Friday, 20 September 2019

No change.

While the Telegraph and others continue to indulge the myth that we are edging closer toward a deal, the UK position remains the same as does the EU position and there is no meeting of minds. Steve Barclay has once again reiterated the UK's impossible demands. This is going nowhere.

This brings us to the question of an extension. Methinks that Boris Johnson will have to go through the motions under the Benn Act, though at this point I wouldn't be at all surprised if he didn't. The bigger question is whether the EU would even grant an extension.

As much as there is no sign of serious engagement from the Johnson administration, the only reason to delay further is to wait out a general election to see what happens then. But would talking to a new administration produce different results? After all they'd be dealing with Comrade Corbyn whose own command of the issues is not in any way an improvement. He wants a customs union where the UK would have a say in future EU trade deals and a "close relationship with the single market". Neither of these demands can be accommodated. They are not on this planet. 

In the event of a Corbyn government, EU negotiators would yet again have to spell out the Janet and John basics to a clueless British government that has no idea what it wants to accomplish or even what the basic components do. More likely, though, they would yet again be dealing with Boris Johnson where the outcome is much the same. The only reason to give an extension is so to absolve itself of any blame.

Beyond that there doesn't seem any reason to extend. Even if Johnson's demands were met there is no sign of coherence from the commons and no guarantee a deal would be ratified. There is nothing in it for them. There is only an outside chance of Brexit being reversed and if that happens the EU is stuck with a politically dysfunctional member which at heart is not on board with the project. There is also the small matter of the EU being as bored and frustrated with this as the British public are. They have better - or certainly more productive things to be getting on with.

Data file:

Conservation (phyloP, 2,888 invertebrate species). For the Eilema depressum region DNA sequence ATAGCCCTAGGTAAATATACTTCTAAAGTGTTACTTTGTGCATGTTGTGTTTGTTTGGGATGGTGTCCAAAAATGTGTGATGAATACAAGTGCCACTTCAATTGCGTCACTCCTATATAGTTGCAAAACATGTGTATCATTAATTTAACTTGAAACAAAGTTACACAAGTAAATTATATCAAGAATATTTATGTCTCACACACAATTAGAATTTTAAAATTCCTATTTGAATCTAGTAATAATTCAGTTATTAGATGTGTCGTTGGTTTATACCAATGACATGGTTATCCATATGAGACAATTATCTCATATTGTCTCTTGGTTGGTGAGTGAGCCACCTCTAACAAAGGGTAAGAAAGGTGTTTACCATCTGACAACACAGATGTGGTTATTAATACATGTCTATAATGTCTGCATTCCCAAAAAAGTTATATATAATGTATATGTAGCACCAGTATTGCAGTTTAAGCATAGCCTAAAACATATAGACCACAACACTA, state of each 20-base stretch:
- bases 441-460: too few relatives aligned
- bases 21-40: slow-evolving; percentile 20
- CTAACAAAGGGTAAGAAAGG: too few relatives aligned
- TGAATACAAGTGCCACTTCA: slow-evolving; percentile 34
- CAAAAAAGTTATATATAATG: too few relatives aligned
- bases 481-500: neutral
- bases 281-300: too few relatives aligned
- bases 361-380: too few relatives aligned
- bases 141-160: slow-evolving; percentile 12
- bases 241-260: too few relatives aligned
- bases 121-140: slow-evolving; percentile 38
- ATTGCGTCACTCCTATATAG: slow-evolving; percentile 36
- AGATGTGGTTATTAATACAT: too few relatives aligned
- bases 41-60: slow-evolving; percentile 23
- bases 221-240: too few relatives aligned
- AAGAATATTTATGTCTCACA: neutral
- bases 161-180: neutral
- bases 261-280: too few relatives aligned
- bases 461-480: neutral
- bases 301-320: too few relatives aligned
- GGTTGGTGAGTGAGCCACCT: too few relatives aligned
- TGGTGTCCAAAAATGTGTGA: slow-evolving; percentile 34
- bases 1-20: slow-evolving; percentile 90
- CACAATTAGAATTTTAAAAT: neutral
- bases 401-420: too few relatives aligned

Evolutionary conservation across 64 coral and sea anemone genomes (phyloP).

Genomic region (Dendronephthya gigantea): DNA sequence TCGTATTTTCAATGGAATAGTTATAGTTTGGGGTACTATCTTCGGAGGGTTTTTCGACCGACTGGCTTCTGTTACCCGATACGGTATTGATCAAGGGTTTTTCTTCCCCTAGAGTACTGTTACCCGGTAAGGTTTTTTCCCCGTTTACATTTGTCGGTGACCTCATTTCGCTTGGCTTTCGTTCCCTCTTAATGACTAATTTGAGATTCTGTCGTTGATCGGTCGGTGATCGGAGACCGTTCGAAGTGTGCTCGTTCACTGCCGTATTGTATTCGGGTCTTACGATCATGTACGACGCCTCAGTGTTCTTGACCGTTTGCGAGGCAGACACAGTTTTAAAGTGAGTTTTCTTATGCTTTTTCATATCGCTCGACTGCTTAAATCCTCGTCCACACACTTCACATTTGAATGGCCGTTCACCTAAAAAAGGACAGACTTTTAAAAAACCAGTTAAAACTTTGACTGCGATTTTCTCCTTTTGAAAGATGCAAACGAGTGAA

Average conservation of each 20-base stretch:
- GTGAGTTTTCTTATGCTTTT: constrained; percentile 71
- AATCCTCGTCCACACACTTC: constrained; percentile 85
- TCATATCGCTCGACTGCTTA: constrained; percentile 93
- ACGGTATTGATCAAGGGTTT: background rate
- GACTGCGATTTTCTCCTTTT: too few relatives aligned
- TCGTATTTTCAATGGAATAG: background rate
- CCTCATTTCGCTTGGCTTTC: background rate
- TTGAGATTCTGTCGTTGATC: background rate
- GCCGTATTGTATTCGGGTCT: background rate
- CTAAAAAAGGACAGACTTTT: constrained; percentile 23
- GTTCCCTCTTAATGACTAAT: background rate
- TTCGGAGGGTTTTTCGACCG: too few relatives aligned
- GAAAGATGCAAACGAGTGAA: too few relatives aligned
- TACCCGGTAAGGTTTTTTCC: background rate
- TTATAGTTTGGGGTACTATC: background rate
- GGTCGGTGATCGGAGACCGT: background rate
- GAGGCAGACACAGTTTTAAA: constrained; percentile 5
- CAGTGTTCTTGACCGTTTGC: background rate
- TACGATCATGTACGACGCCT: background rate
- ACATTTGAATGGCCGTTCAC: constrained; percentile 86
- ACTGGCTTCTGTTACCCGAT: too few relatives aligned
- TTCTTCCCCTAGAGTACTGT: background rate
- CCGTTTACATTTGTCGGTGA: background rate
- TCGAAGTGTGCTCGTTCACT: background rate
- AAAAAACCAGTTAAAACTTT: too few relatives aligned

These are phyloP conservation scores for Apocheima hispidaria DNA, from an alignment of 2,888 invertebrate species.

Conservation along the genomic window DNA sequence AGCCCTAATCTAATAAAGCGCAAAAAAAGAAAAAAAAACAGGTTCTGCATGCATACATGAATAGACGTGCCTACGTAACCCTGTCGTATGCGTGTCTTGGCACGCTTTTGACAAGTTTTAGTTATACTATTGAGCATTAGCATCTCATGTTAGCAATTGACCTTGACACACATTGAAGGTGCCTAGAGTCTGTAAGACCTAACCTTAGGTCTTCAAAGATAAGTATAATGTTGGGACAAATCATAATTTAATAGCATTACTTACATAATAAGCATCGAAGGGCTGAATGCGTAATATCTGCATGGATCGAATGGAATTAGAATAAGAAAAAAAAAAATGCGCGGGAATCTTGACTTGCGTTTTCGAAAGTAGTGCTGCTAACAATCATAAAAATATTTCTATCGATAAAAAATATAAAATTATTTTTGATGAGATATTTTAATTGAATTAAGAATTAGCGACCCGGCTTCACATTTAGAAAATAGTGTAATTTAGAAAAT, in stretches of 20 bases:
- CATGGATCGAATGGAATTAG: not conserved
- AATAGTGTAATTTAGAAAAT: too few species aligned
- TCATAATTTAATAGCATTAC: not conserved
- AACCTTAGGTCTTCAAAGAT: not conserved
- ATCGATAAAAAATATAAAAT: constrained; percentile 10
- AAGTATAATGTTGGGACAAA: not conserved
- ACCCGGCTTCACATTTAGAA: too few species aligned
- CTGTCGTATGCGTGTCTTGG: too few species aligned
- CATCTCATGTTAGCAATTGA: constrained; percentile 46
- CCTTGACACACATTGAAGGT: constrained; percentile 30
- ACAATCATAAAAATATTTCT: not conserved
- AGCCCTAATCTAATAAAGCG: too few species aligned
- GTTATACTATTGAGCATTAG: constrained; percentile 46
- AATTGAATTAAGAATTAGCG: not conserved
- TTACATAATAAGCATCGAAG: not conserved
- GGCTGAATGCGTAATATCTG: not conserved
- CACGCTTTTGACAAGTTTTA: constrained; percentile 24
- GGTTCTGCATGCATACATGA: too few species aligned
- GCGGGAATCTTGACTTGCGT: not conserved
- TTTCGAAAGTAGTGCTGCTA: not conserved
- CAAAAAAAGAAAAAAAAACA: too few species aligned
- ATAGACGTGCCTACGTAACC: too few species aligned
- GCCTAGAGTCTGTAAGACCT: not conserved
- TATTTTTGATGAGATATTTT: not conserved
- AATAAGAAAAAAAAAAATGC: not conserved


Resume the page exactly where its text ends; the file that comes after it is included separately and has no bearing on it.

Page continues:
My hunch is that they will extend but with a sense of weary exasperation but there is no chance the time will be used productively either by parliament or the executive. Number Ten is never going to get to grips with the issues and nor is parliament. That Labour still doesn't have a coherent Brexit position tells you all you need to know. Nothing has been learned.

That is ultimately why failure is inevitable. Public debate doesn't take on board anything nor does it reach any settled conclusions. Somebody high profile will yet again suggest emulating the Swiss border and we'll go all around the houses yet again debunking it, for something like the ninth time. The media will run with it simply to fill airtime - adding further confusion in the process. If there is an argument for "clean break" it is only that we lack the talent and coherence to do anything else.   

Meanwhile there is a belated realisation in the wake of Cameron's memoirs that the EEA Efta option was always the most sensible way to do it but that realisation has come far too late to be of any use. Ultimately MPs were too invested in stopping Brexit to turn their attentions to viable outcomes. When we do crash and burn it will most certainly be a collective failure. Both the media and politics can take equal share of the blame.

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